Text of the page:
Malloy, a Yankees fan, and several other of the state's dignitaries joined Red Sox COO Sam Kennedy in a lunchtime unveiling of Connecticut's newest license plates, which are branded with the Red Sox insignia. A portion of the cost of the new plates will benefit the Red Sox Foundation and a new initiative aimed toward education in Connecticut similar to Red Sox Scholars, currently running in the Boston area.
Kennedy is well known for having grown up with former Sox general manager Theo Epstein in Brookline, Mass., close to Fenway Park, but Kennedy also has roots in Connecticut.
"It's particularly rewarding for me," said Kennedy, who made the two-hour drive to Hartford on a slushy day. "I'm truly a son of Connecticut. My dad grew up in Sherman, and my mom grew up in Danbury. I attended Trinity College right up the street, as did my brother, and my sister attended Connecticut College. So I love Connecticut."
Connecticut has full New England membership, but it's also a part of the New York City-centered Tri-State Area. That makes it a battleground for Red Sox and Yankees fans and, to a lesser extent, Mets fans.
Good-natured about his fandom during the entire news conference, Malloy cited his own household as one that's split between the Yanks and Sox. His wife is from Needham, Mass.
"Even in my house in Hartford, we have a Red Sox fan and a Yankees fan," Malloy said. "So we actually pretty closely mirror the breakout in the state of Connecticut, which is about 51.2 percent Yankee fans, [with] the rest being Red Sox fans. Now, I don't want to beat up on you, but that number used to be the other way. It just so happens that when I became governor, it swung. Listen, there couldn't be an organization with a better track record of giving back to the community."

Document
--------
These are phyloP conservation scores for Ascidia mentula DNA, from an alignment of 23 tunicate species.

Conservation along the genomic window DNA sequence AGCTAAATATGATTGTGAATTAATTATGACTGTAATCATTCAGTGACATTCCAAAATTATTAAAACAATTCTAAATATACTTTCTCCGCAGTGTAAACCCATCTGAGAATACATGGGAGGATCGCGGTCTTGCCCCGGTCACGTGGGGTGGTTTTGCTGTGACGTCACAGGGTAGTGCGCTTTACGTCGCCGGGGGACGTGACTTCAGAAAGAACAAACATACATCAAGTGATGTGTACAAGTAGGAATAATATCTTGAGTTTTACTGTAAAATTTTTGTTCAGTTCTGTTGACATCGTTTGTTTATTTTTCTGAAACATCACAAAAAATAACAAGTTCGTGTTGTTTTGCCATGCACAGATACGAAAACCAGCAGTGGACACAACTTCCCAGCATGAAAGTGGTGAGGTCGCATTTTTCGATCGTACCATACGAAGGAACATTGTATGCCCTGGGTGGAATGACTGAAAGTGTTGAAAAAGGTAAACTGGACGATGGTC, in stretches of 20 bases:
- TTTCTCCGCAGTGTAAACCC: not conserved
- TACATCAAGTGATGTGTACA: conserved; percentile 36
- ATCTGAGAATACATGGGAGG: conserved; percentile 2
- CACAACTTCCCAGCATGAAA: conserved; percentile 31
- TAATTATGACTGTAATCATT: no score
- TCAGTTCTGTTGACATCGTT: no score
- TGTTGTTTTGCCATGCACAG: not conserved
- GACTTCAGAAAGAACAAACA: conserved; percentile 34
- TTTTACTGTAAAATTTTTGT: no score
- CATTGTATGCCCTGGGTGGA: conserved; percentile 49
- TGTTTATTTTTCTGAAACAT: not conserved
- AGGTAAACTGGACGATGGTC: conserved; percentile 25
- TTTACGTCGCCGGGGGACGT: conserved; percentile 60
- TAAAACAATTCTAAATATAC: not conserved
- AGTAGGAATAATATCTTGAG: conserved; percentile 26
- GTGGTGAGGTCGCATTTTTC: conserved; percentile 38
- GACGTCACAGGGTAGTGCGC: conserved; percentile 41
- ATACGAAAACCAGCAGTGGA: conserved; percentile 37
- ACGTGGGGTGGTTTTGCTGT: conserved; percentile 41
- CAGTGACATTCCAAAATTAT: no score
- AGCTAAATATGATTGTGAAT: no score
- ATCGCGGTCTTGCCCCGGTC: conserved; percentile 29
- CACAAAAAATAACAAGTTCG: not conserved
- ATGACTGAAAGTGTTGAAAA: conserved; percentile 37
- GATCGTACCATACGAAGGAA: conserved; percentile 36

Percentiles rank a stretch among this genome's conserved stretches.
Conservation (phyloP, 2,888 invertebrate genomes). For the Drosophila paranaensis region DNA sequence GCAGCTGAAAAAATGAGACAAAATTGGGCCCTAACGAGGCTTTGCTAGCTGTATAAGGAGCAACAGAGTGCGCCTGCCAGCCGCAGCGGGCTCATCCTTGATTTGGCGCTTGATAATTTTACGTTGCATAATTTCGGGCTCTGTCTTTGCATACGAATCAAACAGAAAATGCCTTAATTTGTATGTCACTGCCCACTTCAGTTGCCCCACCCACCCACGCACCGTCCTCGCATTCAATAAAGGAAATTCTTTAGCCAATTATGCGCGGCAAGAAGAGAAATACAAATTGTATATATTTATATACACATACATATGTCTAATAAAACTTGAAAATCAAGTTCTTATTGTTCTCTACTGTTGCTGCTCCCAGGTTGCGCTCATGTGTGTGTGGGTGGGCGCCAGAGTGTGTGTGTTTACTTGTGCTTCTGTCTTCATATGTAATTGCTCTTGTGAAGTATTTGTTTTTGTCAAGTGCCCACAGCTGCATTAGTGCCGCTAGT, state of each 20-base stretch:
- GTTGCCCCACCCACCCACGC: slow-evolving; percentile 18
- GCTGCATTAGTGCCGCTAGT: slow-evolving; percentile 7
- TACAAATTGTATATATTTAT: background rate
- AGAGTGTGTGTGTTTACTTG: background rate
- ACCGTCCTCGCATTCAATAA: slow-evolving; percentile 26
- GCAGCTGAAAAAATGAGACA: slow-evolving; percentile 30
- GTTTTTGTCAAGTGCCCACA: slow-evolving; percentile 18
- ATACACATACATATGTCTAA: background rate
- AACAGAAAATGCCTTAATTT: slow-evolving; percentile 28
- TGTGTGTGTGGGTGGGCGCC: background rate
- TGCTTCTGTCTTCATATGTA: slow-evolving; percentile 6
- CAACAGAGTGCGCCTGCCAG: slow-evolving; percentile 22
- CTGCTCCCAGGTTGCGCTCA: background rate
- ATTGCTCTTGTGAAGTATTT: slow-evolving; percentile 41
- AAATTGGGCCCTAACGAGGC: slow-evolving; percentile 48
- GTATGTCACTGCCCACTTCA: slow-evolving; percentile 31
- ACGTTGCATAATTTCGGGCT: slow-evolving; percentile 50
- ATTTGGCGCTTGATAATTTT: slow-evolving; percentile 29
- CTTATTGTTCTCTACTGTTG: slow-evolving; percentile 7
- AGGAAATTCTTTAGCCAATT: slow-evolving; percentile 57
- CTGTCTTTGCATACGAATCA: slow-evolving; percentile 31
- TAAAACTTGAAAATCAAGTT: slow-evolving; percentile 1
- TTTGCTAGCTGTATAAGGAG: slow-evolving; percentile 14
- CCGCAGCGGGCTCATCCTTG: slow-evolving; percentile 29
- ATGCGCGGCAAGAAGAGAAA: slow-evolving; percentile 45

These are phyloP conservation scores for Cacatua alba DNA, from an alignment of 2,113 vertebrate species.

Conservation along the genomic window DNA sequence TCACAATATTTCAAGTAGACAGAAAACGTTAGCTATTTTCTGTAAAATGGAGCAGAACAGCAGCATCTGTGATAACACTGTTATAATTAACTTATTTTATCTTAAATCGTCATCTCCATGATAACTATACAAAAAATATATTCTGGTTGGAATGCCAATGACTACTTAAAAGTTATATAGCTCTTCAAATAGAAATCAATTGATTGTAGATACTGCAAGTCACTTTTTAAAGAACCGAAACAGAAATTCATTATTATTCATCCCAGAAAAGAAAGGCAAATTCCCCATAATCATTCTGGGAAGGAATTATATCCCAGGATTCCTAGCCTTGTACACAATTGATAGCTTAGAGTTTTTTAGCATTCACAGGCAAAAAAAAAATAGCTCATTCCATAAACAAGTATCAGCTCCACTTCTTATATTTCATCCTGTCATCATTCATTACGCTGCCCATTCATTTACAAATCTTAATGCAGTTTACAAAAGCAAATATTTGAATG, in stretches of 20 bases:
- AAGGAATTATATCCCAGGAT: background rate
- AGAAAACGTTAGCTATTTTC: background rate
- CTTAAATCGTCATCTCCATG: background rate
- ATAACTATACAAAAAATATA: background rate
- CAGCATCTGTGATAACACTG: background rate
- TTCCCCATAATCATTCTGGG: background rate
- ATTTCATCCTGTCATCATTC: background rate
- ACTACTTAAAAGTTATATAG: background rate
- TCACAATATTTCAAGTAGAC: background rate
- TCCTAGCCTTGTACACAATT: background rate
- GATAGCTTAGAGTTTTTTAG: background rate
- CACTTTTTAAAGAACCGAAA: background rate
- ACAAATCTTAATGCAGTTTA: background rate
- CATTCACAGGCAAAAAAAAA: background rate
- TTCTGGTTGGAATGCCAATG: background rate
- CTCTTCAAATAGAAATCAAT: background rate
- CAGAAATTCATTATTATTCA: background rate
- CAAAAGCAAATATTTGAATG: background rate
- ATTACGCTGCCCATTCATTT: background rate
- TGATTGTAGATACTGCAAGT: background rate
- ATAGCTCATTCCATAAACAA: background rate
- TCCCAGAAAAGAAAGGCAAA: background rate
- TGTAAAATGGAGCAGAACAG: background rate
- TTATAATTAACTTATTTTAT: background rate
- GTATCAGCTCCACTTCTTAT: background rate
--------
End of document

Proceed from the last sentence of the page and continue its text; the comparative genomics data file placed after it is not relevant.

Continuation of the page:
Gov. Malloy was joined by U.S. Sen. Chris Murphy and U.S. Reps. Joe Courtney and John Larson, as well as the state's house majority leader, Joe Aresimowicz; state Sen. Rob Kane; and motor vehicles commissioner Melody Currey.
Regular plates cost $115, $50 of which goes directly to the Red Sox Foundation. The remaining $65 covers production costs. Vanity plates with the Sox logo are also available, at a higher cost.
"The program is still being put together," Kennedy said, "but the intention is to create a scholarship fund similar to the Red Sox Scholars program in Boston, where public-school children are the ... recipients of these funds. Our foundation leadership will work on that."
Some Red Sox players are Connecticut residents, including Craig Breslow and Andrew Bailey. The two offered their support after the Newtown tragedy, for which Malloy is grateful.
"Professional athletes have really stepped forward to try to be helpful to the families, from Red Sox Nation to the Yankees, the Jets and the Giants," Malloy said. "It's been pretty spectacular. These are good people who are trying to do the best they can to help others recovering."
Those interested in the plates should visit redsoxfoundation.org, as the process starts with the foundation, not the DMV. A minimum of 400 applicants is required before the plates can begin to be processed.
Once the application is complete, plates will be mailed. There's no need to stand on line at the DMV, as is the case with most other plates.
"The reason we don't want people standing in line is [that] there's going to be a lot of Yankees fans in the same line," Malloy joked.
As for Yankees and Mets fans in Connecticut, they're out of luck -- for the moment. If either club reaches out, Malloy said, the state would listen.
"That's all up to the Yankees, to tell you the truth," Malloy said. "I can assure you, we would treat them fairly in our state. We would certainly welcome them if they wanted to do something like this. So far they have not expressed an interest. ... We were more than happy to do this, but if the Yankees want to do it, or for that matter, if the Mets want to do it, we'll invite both."